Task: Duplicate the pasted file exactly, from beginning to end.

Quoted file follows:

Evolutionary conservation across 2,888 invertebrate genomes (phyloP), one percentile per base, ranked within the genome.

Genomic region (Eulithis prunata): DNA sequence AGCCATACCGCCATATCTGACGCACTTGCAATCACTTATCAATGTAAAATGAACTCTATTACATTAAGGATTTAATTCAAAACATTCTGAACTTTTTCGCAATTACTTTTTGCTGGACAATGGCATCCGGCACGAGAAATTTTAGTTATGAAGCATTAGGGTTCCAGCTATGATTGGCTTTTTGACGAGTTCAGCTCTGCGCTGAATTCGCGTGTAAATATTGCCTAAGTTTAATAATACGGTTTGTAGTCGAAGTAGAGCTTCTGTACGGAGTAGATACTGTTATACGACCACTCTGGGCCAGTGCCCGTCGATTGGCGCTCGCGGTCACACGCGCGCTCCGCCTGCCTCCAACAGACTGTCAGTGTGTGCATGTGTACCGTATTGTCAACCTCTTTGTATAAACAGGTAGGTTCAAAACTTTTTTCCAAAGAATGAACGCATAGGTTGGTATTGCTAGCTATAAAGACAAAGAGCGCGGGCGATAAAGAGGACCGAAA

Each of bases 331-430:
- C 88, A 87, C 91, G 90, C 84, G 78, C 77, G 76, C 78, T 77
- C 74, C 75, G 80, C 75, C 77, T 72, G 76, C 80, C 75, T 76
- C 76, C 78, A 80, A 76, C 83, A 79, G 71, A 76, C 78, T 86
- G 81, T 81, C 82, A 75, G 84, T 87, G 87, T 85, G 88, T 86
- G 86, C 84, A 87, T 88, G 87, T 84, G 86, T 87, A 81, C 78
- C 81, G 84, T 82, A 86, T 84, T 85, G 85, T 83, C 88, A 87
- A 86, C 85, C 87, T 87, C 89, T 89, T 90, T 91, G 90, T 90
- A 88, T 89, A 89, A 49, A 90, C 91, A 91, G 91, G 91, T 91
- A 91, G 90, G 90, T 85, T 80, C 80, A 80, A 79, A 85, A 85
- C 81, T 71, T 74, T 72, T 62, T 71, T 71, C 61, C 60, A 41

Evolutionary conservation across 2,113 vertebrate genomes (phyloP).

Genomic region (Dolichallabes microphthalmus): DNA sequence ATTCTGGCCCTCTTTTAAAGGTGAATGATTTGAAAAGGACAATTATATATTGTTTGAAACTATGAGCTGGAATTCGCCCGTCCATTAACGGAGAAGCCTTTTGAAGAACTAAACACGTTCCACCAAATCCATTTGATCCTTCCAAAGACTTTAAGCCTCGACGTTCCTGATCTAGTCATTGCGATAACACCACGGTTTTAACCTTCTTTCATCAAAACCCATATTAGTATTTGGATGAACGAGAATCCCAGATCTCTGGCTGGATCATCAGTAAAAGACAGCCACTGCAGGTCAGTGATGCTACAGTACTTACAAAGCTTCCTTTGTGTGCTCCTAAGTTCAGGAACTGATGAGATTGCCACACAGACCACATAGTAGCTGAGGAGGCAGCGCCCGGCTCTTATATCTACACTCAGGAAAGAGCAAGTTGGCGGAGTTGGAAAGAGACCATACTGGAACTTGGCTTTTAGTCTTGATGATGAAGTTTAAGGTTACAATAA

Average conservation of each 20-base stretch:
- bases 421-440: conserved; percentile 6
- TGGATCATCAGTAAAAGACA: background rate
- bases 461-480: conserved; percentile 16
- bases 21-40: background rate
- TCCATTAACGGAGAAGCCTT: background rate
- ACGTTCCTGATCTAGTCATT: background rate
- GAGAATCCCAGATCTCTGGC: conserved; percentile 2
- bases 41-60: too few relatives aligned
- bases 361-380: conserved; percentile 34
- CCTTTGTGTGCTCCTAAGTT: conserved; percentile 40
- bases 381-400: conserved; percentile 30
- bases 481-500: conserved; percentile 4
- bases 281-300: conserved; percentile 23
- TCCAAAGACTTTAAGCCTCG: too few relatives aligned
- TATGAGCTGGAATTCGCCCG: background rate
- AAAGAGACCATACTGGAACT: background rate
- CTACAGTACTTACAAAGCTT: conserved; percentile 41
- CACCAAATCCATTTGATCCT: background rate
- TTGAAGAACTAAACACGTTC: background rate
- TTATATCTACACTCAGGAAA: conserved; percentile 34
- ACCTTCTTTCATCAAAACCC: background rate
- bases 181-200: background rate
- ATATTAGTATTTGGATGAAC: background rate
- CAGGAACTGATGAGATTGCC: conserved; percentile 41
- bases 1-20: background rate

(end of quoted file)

Evolutionary conservation across 2,888 invertebrate genomes (phyloP), one percentile per base, ranked within the genome.

Genomic region (Eulithis prunata): DNA sequence AGCCATACCGCCATATCTGACGCACTTGCAATCACTTATCAATGTAAAATGAACTCTATTACATTAAGGATTTAATTCAAAACATTCTGAACTTTTTCGCAATTACTTTTTGCTGGACAATGGCATCCGGCACGAGAAATTTTAGTTATGAAGCATTAGGGTTCCAGCTATGATTGGCTTTTTGACGAGTTCAGCTCTGCGCTGAATTCGCGTGTAAATATTGCCTAAGTTTAATAATACGGTTTGTAGTCGAAGTAGAGCTTCTGTACGGAGTAGATACTGTTATACGACCACTCTGGGCCAGTGCCCGTCGATTGGCGCTCGCGGTCACACGCGCGCTCCGCCTGCCTCCAACAGACTGTCAGTGTGTGCATGTGTACCGTATTGTCAACCTCTTTGTATAAACAGGTAGGTTCAAAACTTTTTTCCAAAGAATGAACGCATAGGTTGGTATTGCTAGCTATAAAGACAAAGAGCGCGGGCGATAAAGAGGACCGAAA

Each of bases 331-430:
- C 88, A 87, C 91, G 90, C 84, G 78, C 77, G 76, C 78, T 77
- C 74, C 75, G 80, C 75, C 77, T 72, G 76, C 80, C 75, T 76
- C 76, C 78, A 80, A 76, C 83, A 79, G 71, A 76, C 78, T 86
- G 81, T 81, C 82, A 75, G 84, T 87, G 87, T 85, G 88, T 86
- G 86, C 84, A 87, T 88, G 87, T 84, G 86, T 87, A 81, C 78
- C 81, G 84, T 82, A 86, T 84, T 85, G 85, T 83, C 88, A 87
- A 86, C 85, C 87, T 87, C 89, T 89, T 90, T 91, G 90, T 90
- A 88, T 89, A 89, A 49, A 90, C 91, A 91, G 91, G 91, T 91
- A 91, G 90, G 90, T 85, T 80, C 80, A 80, A 79, A 85, A 85
- C 81, T 71, T 74, T 72, T 62, T 71, T 71, C 61, C 60, A 41

Evolutionary conservation across 2,113 vertebrate genomes (phyloP).

Genomic region (Dolichallabes microphthalmus): DNA sequence ATTCTGGCCCTCTTTTAAAGGTGAATGATTTGAAAAGGACAATTATATATTGTTTGAAACTATGAGCTGGAATTCGCCCGTCCATTAACGGAGAAGCCTTTTGAAGAACTAAACACGTTCCACCAAATCCATTTGATCCTTCCAAAGACTTTAAGCCTCGACGTTCCTGATCTAGTCATTGCGATAACACCACGGTTTTAACCTTCTTTCATCAAAACCCATATTAGTATTTGGATGAACGAGAATCCCAGATCTCTGGCTGGATCATCAGTAAAAGACAGCCACTGCAGGTCAGTGATGCTACAGTACTTACAAAGCTTCCTTTGTGTGCTCCTAAGTTCAGGAACTGATGAGATTGCCACACAGACCACATAGTAGCTGAGGAGGCAGCGCCCGGCTCTTATATCTACACTCAGGAAAGAGCAAGTTGGCGGAGTTGGAAAGAGACCATACTGGAACTTGGCTTTTAGTCTTGATGATGAAGTTTAAGGTTACAATAA

Average conservation of each 20-base stretch:
- bases 421-440: conserved; percentile 6
- TGGATCATCAGTAAAAGACA: background rate
- bases 461-480: conserved; percentile 16
- bases 21-40: background rate
- TCCATTAACGGAGAAGCCTT: background rate
- ACGTTCCTGATCTAGTCATT: background rate
- GAGAATCCCAGATCTCTGGC: conserved; percentile 2
- bases 41-60: too few relatives aligned
- bases 361-380: conserved; percentile 34
- CCTTTGTGTGCTCCTAAGTT: conserved; percentile 40
- bases 381-400: conserved; percentile 30
- bases 481-500: conserved; percentile 4
- bases 281-300: conserved; percentile 23
- TCCAAAGACTTTAAGCCTCG: too few relatives aligned
- TATGAGCTGGAATTCGCCCG: background rate
- AAAGAGACCATACTGGAACT: background rate
- CTACAGTACTTACAAAGCTT: conserved; percentile 41
- CACCAAATCCATTTGATCCT: background rate
- TTGAAGAACTAAACACGTTC: background rate
- TTATATCTACACTCAGGAAA: conserved; percentile 34
- ACCTTCTTTCATCAAAACCC: background rate
- bases 181-200: background rate
- ATATTAGTATTTGGATGAAC: background rate
- CAGGAACTGATGAGATTGCC: conserved; percentile 41
- bases 1-20: background rate